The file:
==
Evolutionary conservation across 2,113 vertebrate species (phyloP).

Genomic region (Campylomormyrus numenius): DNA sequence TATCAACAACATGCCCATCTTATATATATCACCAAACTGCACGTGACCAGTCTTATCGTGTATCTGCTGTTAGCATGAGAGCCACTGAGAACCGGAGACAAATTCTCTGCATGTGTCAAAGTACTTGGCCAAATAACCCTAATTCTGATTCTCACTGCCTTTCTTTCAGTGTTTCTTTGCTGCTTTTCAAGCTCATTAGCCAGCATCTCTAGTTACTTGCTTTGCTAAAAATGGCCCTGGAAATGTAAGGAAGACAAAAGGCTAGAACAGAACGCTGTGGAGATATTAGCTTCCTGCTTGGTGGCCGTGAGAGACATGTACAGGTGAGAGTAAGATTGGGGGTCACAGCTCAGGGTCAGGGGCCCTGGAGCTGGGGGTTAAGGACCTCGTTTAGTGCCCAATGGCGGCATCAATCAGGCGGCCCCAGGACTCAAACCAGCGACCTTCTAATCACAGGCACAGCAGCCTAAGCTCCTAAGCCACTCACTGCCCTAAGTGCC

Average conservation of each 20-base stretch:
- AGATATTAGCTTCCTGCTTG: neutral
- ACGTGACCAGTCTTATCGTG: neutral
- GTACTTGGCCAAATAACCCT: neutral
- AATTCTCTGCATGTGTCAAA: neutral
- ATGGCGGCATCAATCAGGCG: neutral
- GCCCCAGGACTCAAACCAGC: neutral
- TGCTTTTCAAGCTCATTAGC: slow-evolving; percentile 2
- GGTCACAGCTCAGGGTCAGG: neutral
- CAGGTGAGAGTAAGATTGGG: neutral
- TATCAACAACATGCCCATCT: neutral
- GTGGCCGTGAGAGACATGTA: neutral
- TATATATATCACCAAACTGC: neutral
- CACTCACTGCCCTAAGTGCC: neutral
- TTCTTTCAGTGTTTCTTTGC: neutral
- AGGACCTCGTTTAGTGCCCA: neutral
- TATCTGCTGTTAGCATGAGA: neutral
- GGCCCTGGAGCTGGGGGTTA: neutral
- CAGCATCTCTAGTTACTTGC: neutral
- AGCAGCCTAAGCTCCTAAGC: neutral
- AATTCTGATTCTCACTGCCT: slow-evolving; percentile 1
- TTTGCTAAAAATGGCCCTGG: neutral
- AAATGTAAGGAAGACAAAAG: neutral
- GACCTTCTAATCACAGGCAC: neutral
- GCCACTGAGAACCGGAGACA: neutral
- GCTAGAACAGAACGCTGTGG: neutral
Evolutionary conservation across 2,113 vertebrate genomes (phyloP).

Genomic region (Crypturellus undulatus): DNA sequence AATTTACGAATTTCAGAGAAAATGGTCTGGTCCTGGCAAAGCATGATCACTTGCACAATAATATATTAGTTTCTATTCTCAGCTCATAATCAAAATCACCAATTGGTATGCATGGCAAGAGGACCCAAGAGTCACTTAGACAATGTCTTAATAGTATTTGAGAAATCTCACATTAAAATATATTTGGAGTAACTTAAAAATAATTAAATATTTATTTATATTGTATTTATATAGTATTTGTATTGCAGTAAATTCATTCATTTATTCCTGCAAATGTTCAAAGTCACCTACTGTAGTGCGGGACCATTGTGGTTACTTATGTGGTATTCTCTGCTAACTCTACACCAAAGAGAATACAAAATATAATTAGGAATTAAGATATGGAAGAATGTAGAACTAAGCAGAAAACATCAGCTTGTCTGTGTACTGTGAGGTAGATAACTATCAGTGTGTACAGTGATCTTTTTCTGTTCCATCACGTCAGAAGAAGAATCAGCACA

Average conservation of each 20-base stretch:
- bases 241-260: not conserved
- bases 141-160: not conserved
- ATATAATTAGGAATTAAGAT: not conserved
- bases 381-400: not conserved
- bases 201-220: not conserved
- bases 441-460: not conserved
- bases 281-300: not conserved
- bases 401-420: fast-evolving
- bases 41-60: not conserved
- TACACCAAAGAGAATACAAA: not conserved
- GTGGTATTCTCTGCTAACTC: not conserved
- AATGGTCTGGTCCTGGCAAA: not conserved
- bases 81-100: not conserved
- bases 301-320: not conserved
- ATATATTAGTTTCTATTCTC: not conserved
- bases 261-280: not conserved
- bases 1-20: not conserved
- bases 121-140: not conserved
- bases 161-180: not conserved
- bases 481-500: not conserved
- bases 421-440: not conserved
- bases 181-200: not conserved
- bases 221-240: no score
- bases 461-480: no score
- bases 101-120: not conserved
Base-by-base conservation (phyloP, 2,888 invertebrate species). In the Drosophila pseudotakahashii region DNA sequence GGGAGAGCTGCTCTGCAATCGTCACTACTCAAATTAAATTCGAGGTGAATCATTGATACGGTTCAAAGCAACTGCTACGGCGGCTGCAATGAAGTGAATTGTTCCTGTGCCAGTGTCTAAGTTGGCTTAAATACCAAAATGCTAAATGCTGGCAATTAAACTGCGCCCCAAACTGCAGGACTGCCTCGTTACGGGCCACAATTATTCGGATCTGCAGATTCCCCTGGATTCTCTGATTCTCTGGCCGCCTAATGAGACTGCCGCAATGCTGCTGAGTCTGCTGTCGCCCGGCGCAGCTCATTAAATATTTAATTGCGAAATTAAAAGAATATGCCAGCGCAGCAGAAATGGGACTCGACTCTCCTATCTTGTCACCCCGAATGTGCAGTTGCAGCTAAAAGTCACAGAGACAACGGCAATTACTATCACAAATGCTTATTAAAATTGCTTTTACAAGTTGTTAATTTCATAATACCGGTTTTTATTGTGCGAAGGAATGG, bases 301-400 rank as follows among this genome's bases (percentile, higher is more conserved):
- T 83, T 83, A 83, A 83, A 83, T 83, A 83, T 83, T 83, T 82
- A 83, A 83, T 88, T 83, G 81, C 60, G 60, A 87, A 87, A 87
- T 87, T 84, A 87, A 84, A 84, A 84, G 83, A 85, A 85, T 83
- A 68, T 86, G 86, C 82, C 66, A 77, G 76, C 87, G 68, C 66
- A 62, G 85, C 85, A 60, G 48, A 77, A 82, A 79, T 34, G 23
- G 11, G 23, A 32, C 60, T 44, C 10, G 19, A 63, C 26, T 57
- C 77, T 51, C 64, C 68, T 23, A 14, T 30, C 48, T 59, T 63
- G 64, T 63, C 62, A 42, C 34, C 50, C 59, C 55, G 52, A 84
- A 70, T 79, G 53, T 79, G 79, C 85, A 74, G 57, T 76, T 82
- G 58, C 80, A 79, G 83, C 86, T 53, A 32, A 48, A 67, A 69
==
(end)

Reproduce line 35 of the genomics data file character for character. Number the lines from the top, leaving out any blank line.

- bases 381-400: not conserved